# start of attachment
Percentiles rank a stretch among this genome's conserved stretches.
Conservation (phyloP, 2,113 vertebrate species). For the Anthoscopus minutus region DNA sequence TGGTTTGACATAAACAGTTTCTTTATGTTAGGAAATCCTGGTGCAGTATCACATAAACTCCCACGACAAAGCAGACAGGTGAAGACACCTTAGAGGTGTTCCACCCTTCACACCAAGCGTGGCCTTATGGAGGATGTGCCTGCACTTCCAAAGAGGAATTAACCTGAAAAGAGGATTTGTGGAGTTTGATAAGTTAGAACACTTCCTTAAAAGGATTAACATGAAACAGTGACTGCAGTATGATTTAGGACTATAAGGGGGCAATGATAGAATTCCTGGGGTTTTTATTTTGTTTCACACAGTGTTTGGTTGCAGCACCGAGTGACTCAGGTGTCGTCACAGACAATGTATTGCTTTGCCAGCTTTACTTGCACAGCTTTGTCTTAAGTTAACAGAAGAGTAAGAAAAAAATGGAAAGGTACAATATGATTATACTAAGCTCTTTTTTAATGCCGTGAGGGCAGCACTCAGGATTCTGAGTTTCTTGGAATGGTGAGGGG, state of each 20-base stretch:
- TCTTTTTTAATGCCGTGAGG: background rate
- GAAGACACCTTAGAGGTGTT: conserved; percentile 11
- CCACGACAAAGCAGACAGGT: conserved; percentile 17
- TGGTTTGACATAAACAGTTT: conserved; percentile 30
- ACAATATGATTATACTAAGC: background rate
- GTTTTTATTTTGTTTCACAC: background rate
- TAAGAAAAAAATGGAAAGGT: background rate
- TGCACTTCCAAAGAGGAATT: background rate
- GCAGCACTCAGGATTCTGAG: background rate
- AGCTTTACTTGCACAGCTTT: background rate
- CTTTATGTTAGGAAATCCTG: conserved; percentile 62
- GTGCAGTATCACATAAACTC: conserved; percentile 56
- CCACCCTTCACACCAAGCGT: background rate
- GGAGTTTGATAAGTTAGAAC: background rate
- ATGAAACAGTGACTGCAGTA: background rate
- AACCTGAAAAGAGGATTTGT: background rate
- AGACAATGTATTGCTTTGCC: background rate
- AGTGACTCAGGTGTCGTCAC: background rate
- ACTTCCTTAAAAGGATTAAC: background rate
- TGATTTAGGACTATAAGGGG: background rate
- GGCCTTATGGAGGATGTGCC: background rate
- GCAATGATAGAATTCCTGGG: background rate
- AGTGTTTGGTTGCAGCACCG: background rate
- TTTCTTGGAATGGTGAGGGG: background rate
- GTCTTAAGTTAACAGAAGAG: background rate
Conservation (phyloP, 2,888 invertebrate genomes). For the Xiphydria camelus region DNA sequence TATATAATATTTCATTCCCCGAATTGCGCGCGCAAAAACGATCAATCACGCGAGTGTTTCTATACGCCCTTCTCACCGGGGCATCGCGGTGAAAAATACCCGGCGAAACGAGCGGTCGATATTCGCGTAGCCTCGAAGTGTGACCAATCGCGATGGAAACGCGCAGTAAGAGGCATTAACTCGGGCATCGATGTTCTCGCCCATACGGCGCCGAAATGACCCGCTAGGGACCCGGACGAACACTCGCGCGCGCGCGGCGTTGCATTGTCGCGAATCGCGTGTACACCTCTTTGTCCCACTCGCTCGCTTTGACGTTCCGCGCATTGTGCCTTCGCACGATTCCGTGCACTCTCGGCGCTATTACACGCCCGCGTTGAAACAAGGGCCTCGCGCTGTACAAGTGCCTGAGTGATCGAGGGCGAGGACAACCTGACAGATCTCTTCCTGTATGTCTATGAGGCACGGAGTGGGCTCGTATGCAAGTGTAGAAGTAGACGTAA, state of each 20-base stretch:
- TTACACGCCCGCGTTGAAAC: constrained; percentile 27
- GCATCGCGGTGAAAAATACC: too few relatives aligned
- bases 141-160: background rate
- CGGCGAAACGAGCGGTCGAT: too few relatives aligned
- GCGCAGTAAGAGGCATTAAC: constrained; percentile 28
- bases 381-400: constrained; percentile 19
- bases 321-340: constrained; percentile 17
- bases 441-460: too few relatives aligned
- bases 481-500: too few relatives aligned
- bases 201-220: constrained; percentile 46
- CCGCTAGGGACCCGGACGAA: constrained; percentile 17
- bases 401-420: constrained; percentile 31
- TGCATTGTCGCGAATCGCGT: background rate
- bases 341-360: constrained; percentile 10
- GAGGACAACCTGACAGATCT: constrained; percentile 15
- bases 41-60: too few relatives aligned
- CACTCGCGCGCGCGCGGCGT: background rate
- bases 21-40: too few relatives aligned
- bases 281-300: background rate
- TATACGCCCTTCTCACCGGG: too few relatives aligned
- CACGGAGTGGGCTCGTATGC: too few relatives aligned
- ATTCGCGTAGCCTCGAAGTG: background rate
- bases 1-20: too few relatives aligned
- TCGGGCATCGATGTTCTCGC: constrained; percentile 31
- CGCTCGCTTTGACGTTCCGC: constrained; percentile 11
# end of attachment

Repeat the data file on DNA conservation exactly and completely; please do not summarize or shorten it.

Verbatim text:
Percentiles rank a stretch among this genome's conserved stretches.
Conservation (phyloP, 2,113 vertebrate species). For the Anthoscopus minutus region DNA sequence TGGTTTGACATAAACAGTTTCTTTATGTTAGGAAATCCTGGTGCAGTATCACATAAACTCCCACGACAAAGCAGACAGGTGAAGACACCTTAGAGGTGTTCCACCCTTCACACCAAGCGTGGCCTTATGGAGGATGTGCCTGCACTTCCAAAGAGGAATTAACCTGAAAAGAGGATTTGTGGAGTTTGATAAGTTAGAACACTTCCTTAAAAGGATTAACATGAAACAGTGACTGCAGTATGATTTAGGACTATAAGGGGGCAATGATAGAATTCCTGGGGTTTTTATTTTGTTTCACACAGTGTTTGGTTGCAGCACCGAGTGACTCAGGTGTCGTCACAGACAATGTATTGCTTTGCCAGCTTTACTTGCACAGCTTTGTCTTAAGTTAACAGAAGAGTAAGAAAAAAATGGAAAGGTACAATATGATTATACTAAGCTCTTTTTTAATGCCGTGAGGGCAGCACTCAGGATTCTGAGTTTCTTGGAATGGTGAGGGG, state of each 20-base stretch:
- TCTTTTTTAATGCCGTGAGG: background rate
- GAAGACACCTTAGAGGTGTT: conserved; percentile 11
- CCACGACAAAGCAGACAGGT: conserved; percentile 17
- TGGTTTGACATAAACAGTTT: conserved; percentile 30
- ACAATATGATTATACTAAGC: background rate
- GTTTTTATTTTGTTTCACAC: background rate
- TAAGAAAAAAATGGAAAGGT: background rate
- TGCACTTCCAAAGAGGAATT: background rate
- GCAGCACTCAGGATTCTGAG: background rate
- AGCTTTACTTGCACAGCTTT: background rate
- CTTTATGTTAGGAAATCCTG: conserved; percentile 62
- GTGCAGTATCACATAAACTC: conserved; percentile 56
- CCACCCTTCACACCAAGCGT: background rate
- GGAGTTTGATAAGTTAGAAC: background rate
- ATGAAACAGTGACTGCAGTA: background rate
- AACCTGAAAAGAGGATTTGT: background rate
- AGACAATGTATTGCTTTGCC: background rate
- AGTGACTCAGGTGTCGTCAC: background rate
- ACTTCCTTAAAAGGATTAAC: background rate
- TGATTTAGGACTATAAGGGG: background rate
- GGCCTTATGGAGGATGTGCC: background rate
- GCAATGATAGAATTCCTGGG: background rate
- AGTGTTTGGTTGCAGCACCG: background rate
- TTTCTTGGAATGGTGAGGGG: background rate
- GTCTTAAGTTAACAGAAGAG: background rate
Conservation (phyloP, 2,888 invertebrate genomes). For the Xiphydria camelus region DNA sequence TATATAATATTTCATTCCCCGAATTGCGCGCGCAAAAACGATCAATCACGCGAGTGTTTCTATACGCCCTTCTCACCGGGGCATCGCGGTGAAAAATACCCGGCGAAACGAGCGGTCGATATTCGCGTAGCCTCGAAGTGTGACCAATCGCGATGGAAACGCGCAGTAAGAGGCATTAACTCGGGCATCGATGTTCTCGCCCATACGGCGCCGAAATGACCCGCTAGGGACCCGGACGAACACTCGCGCGCGCGCGGCGTTGCATTGTCGCGAATCGCGTGTACACCTCTTTGTCCCACTCGCTCGCTTTGACGTTCCGCGCATTGTGCCTTCGCACGATTCCGTGCACTCTCGGCGCTATTACACGCCCGCGTTGAAACAAGGGCCTCGCGCTGTACAAGTGCCTGAGTGATCGAGGGCGAGGACAACCTGACAGATCTCTTCCTGTATGTCTATGAGGCACGGAGTGGGCTCGTATGCAAGTGTAGAAGTAGACGTAA, state of each 20-base stretch:
- TTACACGCCCGCGTTGAAAC: constrained; percentile 27
- GCATCGCGGTGAAAAATACC: too few relatives aligned
- bases 141-160: background rate
- CGGCGAAACGAGCGGTCGAT: too few relatives aligned
- GCGCAGTAAGAGGCATTAAC: constrained; percentile 28
- bases 381-400: constrained; percentile 19
- bases 321-340: constrained; percentile 17
- bases 441-460: too few relatives aligned
- bases 481-500: too few relatives aligned
- bases 201-220: constrained; percentile 46
- CCGCTAGGGACCCGGACGAA: constrained; percentile 17
- bases 401-420: constrained; percentile 31
- TGCATTGTCGCGAATCGCGT: background rate
- bases 341-360: constrained; percentile 10
- GAGGACAACCTGACAGATCT: constrained; percentile 15
- bases 41-60: too few relatives aligned
- CACTCGCGCGCGCGCGGCGT: background rate
- bases 21-40: too few relatives aligned
- bases 281-300: background rate
- TATACGCCCTTCTCACCGGG: too few relatives aligned
- CACGGAGTGGGCTCGTATGC: too few relatives aligned
- ATTCGCGTAGCCTCGAAGTG: background rate
- bases 1-20: too few relatives aligned
- TCGGGCATCGATGTTCTCGC: constrained; percentile 31
- CGCTCGCTTTGACGTTCCGC: constrained; percentile 11